Blog Post #1019 – Miner Thrown, Killed by Vehicle, Glencore Canada Corp. Fined $200,000 in Death

Excerpt from the government of Ontario’s ‘Newsroom’

Glencore Canada Corporation, owner-operator of the Nickel Rim South Mine, pleaded guilty and has been fined $200,000 in the death of a worker who was run over by a vehicle.

The incident took place on October 20, 2015, at Glencore’s base metal mine near Sudbury, which produces nickel and copper ore. A worker was operating a machine known as a load haul dump (LHD) used in the underground operation to move broken rock or ore. While operating the LHD on a ramp, it appeared the bucket of the vehicle made contact with a wall on the right. The LHD continued to move; the worker was ejected from the operator’s compartment and was run over by one of the vehicle’s tires. The worker died from the injuries.

The company established a joint investigation team of workers in the union and Glencore staff representatives. Investigations by the Ministry of Labour and the joint investigation team suggested that the door to the operator’s compartment of the vehicle opened while it was moving down the ramp. The initial contact with the wall was believed to cause the worker’s ejection from the compartment (there were no witnesses). The worker was not wearing a seatbelt at the time of the incident although there was a functioning seatbelt in the compartment. The Crown and the company agreed that the worker may have been injured in the incident while wearing the seatbelt but would likely not have been killed.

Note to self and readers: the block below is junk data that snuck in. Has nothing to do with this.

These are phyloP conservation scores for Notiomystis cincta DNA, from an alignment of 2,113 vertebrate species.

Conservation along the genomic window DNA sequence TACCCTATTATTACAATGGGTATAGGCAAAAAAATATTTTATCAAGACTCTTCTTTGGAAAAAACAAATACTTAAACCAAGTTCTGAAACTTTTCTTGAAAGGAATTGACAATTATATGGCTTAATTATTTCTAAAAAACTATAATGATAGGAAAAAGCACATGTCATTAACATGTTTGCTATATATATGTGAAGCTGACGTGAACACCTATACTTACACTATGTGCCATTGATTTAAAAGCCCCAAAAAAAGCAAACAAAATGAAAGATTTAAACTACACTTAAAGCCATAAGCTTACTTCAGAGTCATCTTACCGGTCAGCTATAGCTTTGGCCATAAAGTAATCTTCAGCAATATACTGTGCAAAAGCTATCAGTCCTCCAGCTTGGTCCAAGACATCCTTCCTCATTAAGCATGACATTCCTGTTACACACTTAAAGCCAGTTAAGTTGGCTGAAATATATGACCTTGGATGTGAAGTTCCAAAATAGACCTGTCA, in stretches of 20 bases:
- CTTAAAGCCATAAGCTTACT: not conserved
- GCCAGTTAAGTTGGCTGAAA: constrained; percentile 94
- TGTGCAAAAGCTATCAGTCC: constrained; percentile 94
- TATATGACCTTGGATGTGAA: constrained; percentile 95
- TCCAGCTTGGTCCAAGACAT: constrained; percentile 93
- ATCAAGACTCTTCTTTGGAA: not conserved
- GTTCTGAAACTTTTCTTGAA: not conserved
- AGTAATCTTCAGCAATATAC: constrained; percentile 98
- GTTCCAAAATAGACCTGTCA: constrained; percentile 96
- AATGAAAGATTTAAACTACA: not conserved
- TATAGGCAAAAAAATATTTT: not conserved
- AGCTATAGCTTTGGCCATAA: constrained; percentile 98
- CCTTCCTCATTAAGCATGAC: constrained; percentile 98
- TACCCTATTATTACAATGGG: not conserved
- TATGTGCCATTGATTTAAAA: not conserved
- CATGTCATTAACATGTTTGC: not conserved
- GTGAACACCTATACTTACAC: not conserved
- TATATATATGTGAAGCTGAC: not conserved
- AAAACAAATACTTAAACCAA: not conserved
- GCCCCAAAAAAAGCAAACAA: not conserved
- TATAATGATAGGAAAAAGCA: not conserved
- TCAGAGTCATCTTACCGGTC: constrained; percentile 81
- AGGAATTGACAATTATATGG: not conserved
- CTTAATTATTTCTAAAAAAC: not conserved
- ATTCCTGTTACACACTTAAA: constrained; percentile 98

Glencore pleaded guilty to failing as an employer to provide information, instruction and supervision to a worker to protect the safety of the worker, contrary to the Occupational Health and Safety Act – specifically to failing to provide sufficient information regarding the use of the seatbelt while operating the LHD.

The company was fined $200,000 in Sudbury court by Justice of the Peace Michael G. Kitlar on August 28, 2017.

The court also imposed a 25-per-cent victim fine surcharge as required by the Provincial Offences Act. The surcharge is credited to a special provincial government fund to assist victims of crime.

My opinion

The law(s) in contravention:

Glencore was found guilty of a contravention of the Ontario Occupational Health and Safety Act (OHSA), section 25, subsection 2(a) which states,

“An employer shall,

  • provide information, instruction and supervision to a worker to protect the health or safety of the worker.”

Section 25, subsection 1(c) could also have been used.

“An employer shall ensure that,

  • the measures and procedures prescribed are carried out in the workplace.”

It is funny, that in this day and age, seat belts are still too uncomfortable to wear. A large truck like this would have given me enough of a scare and a seat belt would have been automatic. I realized that hindsight is 20-20 but the plant should have enforced the issue by completing periodic layered audits by the supervisor and manager.

The supervisor was forced to ensure compliance under section 27, subsection 1 of the OHSA which states,

“A supervisor shall ensure that a worker,

(a) works in the manner and with the protective devices, measures and procedures required by this Act and the regulations; and

(b) uses or wears the equipment, protective devices or clothing that the worker’s employer requires to be used or worn.”

Ensure your workplace is a safe place.

Remember – In Ontario, “ALL Accidents are Preventable”

HRS Group Inc. has a great team that can help you with all your health and safety needs including ‘Due Diligence’ and ‘Standard Operating Procedures’. Contact Deborah toll free at 1-877-907-7744 or locally at 705-749-1259.

We can also be reached at 

‘Work’ and ‘Play’ safe.

Daniel L. Beal

CHSEP – Advanced Level
VP & Senior Trainer
HRS Group Inc.





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